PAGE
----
Just last week, the Washington Times reported that the student government at the University of California, Irvine, voted to remove the American flag from one of their rooms, arguing that it might be perceived as "offensive" and "anti-inclusive." This, of course, provoked many comments on social media. Some were helpful, but most were inflammatory.
The amazing part of this conversation? I noticed that both my conservative and liberal friends were equally outraged that this action had taken place.
Of course, this made me wonder: If both liberals and conservatives believe that the American flag should be displayed, what is so "offensive" or "anti-inclusive" about it?
As I continue to read about this issue, it's obvious that the problem is not primarily with the American flag itself. After all, America has been the most inclusive nation in the history of the world, being the only nation not defined by a certain cultural or ethnic heritage, but instead a heritage of thought. The notions of freedom, equality, inclusiveness, citizen activism, etc., have perpetuated through the generations and enveloped people of every race and ethnicity.
However, it is no secret that our nation has its roots in the tradition of the West. And it is true that, over the centuries, the West has been known to be oppressive and anti-inclusive. It was the West that oppressed Christians in the days of the Roman Empire. It was the West that colonized foreign lands, instituting governments that were not welcomed by the natives. It was the West that took those first slaves from their home and brought them over to the North American continent, treating them and their progeny as chattel for nearly 200 years.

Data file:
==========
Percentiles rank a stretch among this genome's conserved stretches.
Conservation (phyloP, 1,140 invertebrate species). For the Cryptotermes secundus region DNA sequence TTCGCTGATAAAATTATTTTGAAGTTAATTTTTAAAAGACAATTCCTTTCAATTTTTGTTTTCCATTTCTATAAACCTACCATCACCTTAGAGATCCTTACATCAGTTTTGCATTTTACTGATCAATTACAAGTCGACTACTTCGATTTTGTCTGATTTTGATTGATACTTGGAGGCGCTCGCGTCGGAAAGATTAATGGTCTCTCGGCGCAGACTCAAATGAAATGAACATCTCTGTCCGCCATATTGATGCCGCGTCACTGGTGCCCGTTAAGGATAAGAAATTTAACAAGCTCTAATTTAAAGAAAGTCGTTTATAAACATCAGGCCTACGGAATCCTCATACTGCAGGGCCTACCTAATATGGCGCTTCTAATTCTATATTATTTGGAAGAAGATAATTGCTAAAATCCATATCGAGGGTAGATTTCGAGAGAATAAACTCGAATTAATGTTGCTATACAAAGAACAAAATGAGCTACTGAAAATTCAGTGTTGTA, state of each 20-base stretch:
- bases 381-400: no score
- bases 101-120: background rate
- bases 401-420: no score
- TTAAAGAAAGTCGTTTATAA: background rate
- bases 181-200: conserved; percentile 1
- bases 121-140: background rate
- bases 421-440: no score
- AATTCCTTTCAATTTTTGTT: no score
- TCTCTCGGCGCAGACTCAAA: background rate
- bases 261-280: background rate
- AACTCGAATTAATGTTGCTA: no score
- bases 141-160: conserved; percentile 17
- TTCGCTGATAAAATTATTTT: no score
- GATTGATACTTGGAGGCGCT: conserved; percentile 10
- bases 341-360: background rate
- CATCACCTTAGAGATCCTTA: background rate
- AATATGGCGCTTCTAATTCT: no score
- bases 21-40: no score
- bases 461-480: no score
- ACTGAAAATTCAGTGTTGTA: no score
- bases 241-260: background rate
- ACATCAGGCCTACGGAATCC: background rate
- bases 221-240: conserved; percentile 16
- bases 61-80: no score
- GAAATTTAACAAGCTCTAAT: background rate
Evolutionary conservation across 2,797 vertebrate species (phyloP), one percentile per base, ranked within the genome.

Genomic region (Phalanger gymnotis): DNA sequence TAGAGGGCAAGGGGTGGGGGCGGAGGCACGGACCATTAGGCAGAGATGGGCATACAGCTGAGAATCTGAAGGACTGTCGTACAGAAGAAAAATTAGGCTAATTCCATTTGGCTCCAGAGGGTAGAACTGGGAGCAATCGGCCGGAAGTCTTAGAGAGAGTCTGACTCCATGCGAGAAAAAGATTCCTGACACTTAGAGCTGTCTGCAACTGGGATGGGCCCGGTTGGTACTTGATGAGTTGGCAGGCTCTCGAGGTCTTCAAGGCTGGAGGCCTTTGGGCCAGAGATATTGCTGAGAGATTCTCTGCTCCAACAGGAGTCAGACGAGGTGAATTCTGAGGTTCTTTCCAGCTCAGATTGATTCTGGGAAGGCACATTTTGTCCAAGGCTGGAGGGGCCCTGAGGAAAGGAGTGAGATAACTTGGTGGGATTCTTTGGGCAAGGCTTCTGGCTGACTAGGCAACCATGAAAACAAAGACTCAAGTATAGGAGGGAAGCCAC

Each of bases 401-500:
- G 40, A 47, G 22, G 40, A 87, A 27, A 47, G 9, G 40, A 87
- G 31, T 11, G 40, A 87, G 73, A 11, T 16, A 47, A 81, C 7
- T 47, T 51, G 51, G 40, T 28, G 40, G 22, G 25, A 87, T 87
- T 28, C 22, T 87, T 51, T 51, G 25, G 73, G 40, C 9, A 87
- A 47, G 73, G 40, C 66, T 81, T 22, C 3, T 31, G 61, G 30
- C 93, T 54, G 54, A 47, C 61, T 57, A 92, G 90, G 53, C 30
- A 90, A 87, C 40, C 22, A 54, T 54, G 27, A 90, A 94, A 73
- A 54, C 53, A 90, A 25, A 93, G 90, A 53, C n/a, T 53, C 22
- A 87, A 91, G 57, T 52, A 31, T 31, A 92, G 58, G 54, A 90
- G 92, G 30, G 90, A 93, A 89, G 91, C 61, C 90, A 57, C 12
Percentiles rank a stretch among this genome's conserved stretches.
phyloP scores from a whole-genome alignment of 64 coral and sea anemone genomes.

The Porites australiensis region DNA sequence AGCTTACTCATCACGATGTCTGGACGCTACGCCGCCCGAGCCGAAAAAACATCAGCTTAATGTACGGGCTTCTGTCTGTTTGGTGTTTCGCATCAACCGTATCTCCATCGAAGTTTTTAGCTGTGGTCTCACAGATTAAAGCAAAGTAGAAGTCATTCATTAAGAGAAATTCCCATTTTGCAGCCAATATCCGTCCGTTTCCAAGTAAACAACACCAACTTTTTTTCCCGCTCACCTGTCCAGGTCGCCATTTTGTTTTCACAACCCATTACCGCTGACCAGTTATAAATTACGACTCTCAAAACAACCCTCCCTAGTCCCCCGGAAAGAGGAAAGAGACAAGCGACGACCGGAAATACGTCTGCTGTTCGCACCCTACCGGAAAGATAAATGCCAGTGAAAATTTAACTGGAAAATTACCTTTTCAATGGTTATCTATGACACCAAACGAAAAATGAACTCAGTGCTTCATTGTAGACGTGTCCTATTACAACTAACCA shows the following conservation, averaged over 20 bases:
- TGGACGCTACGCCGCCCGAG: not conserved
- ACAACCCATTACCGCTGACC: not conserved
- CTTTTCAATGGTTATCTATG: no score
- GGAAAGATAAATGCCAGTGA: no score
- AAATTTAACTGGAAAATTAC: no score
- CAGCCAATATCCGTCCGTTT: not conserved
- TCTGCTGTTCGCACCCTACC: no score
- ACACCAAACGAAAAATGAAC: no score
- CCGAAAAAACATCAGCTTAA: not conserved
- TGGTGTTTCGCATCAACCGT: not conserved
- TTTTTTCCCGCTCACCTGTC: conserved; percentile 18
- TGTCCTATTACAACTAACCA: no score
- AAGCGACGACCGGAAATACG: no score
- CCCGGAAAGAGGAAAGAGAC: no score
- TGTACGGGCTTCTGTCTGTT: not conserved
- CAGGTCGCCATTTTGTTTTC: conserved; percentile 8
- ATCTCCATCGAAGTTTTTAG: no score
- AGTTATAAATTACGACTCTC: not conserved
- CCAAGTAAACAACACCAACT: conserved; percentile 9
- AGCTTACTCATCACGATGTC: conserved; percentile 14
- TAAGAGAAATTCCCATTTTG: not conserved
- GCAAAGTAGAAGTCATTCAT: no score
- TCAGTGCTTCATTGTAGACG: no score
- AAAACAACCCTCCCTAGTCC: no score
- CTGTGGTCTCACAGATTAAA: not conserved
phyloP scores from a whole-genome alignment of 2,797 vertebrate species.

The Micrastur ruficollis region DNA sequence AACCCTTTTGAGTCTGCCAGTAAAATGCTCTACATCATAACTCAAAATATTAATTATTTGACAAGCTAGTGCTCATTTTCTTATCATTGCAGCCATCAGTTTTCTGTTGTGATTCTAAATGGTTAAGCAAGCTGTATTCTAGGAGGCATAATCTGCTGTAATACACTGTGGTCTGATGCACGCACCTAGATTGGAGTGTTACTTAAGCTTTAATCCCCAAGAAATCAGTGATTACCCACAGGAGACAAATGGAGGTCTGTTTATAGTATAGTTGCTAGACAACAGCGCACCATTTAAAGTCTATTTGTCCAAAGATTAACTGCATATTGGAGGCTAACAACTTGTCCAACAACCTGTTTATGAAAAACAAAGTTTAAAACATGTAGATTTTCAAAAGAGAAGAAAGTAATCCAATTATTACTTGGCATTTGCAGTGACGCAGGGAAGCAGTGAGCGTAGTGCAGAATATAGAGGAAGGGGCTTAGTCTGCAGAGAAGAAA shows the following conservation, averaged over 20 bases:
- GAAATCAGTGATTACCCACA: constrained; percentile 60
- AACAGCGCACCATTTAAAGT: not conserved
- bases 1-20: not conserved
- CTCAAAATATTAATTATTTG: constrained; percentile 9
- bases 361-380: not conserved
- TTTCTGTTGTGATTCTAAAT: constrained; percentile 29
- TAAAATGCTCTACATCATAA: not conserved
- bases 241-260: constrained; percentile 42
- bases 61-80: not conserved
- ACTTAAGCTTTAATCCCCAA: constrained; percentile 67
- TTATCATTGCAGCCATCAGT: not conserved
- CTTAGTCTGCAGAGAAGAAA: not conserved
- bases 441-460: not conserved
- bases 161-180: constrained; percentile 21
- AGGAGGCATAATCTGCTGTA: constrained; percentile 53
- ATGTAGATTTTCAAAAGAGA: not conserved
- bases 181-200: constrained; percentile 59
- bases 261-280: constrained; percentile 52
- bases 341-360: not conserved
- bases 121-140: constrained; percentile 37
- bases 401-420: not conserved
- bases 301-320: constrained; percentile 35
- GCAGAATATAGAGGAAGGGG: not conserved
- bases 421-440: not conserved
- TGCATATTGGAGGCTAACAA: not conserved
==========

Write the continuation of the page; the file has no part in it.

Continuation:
But what stands is unique about the Western tradition is that, because it is based on a tradition of thought, unjustifiable actions and mindsets are constantly evaluated in light of our traditions, our reason, and the natural law we believe to be revealed by God.
Because of this tradition of introspection, these activities no longer occur. Christians, once persecuted, make up a significant portion of the Western world. Colonialism, while not entirely eradicated, is much less widely accepted that it has been in years past. And since the late 1800s, and more so since the 1960s, we have recognized that all humans, regardless of color, deserve equal protection under the law and equal rights as citizens.
Another contemporary example of this evaluation is the current discussion of homosexual rights. Regardless of where one falls on this issue, it is clear to see that the West has identified a potential problem—discrimination against those of different sexual orientations—and is looking to principles of justice, equality, and fairness to try and correct these problems.
I think it is safe to say that we have come a long way over the centuries.
If Westernism, and American Westernism in particular, is offensive and anti-inclusive, then by logical extension you have to say that freedom, equality, fairness, participative government, and a rich history of immigration and integration is offensive and anti-inclusive.
And this doesn't correspond with the facts of our nation's history.